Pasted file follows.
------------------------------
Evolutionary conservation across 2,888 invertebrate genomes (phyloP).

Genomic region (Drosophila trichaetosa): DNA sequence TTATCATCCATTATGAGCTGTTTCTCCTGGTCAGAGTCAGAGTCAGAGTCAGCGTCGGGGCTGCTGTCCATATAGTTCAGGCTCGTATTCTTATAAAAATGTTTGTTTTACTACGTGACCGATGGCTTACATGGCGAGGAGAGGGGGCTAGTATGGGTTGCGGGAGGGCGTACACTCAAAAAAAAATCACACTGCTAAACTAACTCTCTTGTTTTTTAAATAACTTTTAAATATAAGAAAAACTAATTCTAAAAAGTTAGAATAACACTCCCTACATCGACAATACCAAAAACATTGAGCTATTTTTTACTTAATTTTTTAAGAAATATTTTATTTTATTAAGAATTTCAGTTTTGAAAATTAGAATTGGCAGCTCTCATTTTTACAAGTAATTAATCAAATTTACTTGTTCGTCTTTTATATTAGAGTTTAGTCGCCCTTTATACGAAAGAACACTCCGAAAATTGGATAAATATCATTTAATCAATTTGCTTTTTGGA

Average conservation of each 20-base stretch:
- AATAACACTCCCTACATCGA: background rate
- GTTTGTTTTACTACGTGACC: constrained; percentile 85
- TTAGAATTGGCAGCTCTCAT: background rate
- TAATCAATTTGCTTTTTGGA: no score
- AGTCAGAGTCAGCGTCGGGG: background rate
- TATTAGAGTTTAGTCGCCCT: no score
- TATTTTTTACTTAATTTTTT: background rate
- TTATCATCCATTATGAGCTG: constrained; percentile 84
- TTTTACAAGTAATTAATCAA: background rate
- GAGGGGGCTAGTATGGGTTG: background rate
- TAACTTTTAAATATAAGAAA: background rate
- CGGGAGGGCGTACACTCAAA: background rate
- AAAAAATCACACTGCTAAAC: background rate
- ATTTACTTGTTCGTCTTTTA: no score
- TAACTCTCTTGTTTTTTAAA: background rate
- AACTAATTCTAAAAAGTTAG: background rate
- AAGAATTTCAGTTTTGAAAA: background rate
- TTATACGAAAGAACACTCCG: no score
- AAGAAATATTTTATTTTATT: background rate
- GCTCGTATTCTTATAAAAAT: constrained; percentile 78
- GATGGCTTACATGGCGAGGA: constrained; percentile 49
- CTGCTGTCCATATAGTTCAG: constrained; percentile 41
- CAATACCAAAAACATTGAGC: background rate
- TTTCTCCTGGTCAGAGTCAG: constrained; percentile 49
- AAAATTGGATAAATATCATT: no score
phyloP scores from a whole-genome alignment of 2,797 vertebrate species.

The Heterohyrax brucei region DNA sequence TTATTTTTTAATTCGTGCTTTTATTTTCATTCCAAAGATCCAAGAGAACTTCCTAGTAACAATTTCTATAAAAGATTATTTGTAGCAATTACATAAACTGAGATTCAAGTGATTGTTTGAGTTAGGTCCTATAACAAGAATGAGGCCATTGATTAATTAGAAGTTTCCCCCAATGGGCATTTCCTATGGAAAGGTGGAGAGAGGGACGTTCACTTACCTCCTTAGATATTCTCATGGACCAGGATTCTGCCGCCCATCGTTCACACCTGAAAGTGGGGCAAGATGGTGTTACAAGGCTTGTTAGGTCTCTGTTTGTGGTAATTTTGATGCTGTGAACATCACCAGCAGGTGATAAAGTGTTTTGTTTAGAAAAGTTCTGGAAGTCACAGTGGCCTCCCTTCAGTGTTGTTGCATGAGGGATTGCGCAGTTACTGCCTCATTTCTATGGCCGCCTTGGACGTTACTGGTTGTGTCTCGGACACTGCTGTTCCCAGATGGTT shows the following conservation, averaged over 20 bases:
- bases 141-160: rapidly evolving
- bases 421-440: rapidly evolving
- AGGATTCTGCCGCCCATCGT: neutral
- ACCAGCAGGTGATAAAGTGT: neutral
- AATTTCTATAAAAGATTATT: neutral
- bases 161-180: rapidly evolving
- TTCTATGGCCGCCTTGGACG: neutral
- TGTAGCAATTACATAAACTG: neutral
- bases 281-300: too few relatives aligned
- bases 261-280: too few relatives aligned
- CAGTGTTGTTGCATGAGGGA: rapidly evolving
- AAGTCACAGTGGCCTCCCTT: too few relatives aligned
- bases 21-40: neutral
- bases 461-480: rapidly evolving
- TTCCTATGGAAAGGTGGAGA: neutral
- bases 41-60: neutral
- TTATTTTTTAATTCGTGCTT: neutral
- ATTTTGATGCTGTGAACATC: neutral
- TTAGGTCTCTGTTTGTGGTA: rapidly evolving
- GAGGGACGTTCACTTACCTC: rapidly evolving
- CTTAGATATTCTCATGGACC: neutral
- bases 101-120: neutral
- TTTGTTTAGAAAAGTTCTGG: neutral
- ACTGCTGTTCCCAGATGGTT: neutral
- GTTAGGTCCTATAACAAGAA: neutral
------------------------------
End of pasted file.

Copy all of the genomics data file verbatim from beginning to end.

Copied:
Evolutionary conservation across 2,888 invertebrate genomes (phyloP).

Genomic region (Drosophila trichaetosa): DNA sequence TTATCATCCATTATGAGCTGTTTCTCCTGGTCAGAGTCAGAGTCAGAGTCAGCGTCGGGGCTGCTGTCCATATAGTTCAGGCTCGTATTCTTATAAAAATGTTTGTTTTACTACGTGACCGATGGCTTACATGGCGAGGAGAGGGGGCTAGTATGGGTTGCGGGAGGGCGTACACTCAAAAAAAAATCACACTGCTAAACTAACTCTCTTGTTTTTTAAATAACTTTTAAATATAAGAAAAACTAATTCTAAAAAGTTAGAATAACACTCCCTACATCGACAATACCAAAAACATTGAGCTATTTTTTACTTAATTTTTTAAGAAATATTTTATTTTATTAAGAATTTCAGTTTTGAAAATTAGAATTGGCAGCTCTCATTTTTACAAGTAATTAATCAAATTTACTTGTTCGTCTTTTATATTAGAGTTTAGTCGCCCTTTATACGAAAGAACACTCCGAAAATTGGATAAATATCATTTAATCAATTTGCTTTTTGGA

Average conservation of each 20-base stretch:
- AATAACACTCCCTACATCGA: background rate
- GTTTGTTTTACTACGTGACC: constrained; percentile 85
- TTAGAATTGGCAGCTCTCAT: background rate
- TAATCAATTTGCTTTTTGGA: no score
- AGTCAGAGTCAGCGTCGGGG: background rate
- TATTAGAGTTTAGTCGCCCT: no score
- TATTTTTTACTTAATTTTTT: background rate
- TTATCATCCATTATGAGCTG: constrained; percentile 84
- TTTTACAAGTAATTAATCAA: background rate
- GAGGGGGCTAGTATGGGTTG: background rate
- TAACTTTTAAATATAAGAAA: background rate
- CGGGAGGGCGTACACTCAAA: background rate
- AAAAAATCACACTGCTAAAC: background rate
- ATTTACTTGTTCGTCTTTTA: no score
- TAACTCTCTTGTTTTTTAAA: background rate
- AACTAATTCTAAAAAGTTAG: background rate
- AAGAATTTCAGTTTTGAAAA: background rate
- TTATACGAAAGAACACTCCG: no score
- AAGAAATATTTTATTTTATT: background rate
- GCTCGTATTCTTATAAAAAT: constrained; percentile 78
- GATGGCTTACATGGCGAGGA: constrained; percentile 49
- CTGCTGTCCATATAGTTCAG: constrained; percentile 41
- CAATACCAAAAACATTGAGC: background rate
- TTTCTCCTGGTCAGAGTCAG: constrained; percentile 49
- AAAATTGGATAAATATCATT: no score
phyloP scores from a whole-genome alignment of 2,797 vertebrate species.

The Heterohyrax brucei region DNA sequence TTATTTTTTAATTCGTGCTTTTATTTTCATTCCAAAGATCCAAGAGAACTTCCTAGTAACAATTTCTATAAAAGATTATTTGTAGCAATTACATAAACTGAGATTCAAGTGATTGTTTGAGTTAGGTCCTATAACAAGAATGAGGCCATTGATTAATTAGAAGTTTCCCCCAATGGGCATTTCCTATGGAAAGGTGGAGAGAGGGACGTTCACTTACCTCCTTAGATATTCTCATGGACCAGGATTCTGCCGCCCATCGTTCACACCTGAAAGTGGGGCAAGATGGTGTTACAAGGCTTGTTAGGTCTCTGTTTGTGGTAATTTTGATGCTGTGAACATCACCAGCAGGTGATAAAGTGTTTTGTTTAGAAAAGTTCTGGAAGTCACAGTGGCCTCCCTTCAGTGTTGTTGCATGAGGGATTGCGCAGTTACTGCCTCATTTCTATGGCCGCCTTGGACGTTACTGGTTGTGTCTCGGACACTGCTGTTCCCAGATGGTT shows the following conservation, averaged over 20 bases:
- bases 141-160: rapidly evolving
- bases 421-440: rapidly evolving
- AGGATTCTGCCGCCCATCGT: neutral
- ACCAGCAGGTGATAAAGTGT: neutral
- AATTTCTATAAAAGATTATT: neutral
- bases 161-180: rapidly evolving
- TTCTATGGCCGCCTTGGACG: neutral
- TGTAGCAATTACATAAACTG: neutral
- bases 281-300: too few relatives aligned
- bases 261-280: too few relatives aligned
- CAGTGTTGTTGCATGAGGGA: rapidly evolving
- AAGTCACAGTGGCCTCCCTT: too few relatives aligned
- bases 21-40: neutral
- bases 461-480: rapidly evolving
- TTCCTATGGAAAGGTGGAGA: neutral
- bases 41-60: neutral
- TTATTTTTTAATTCGTGCTT: neutral
- ATTTTGATGCTGTGAACATC: neutral
- TTAGGTCTCTGTTTGTGGTA: rapidly evolving
- GAGGGACGTTCACTTACCTC: rapidly evolving
- CTTAGATATTCTCATGGACC: neutral
- bases 101-120: neutral
- TTTGTTTAGAAAAGTTCTGG: neutral
- ACTGCTGTTCCCAGATGGTT: neutral
- GTTAGGTCCTATAACAAGAA: neutral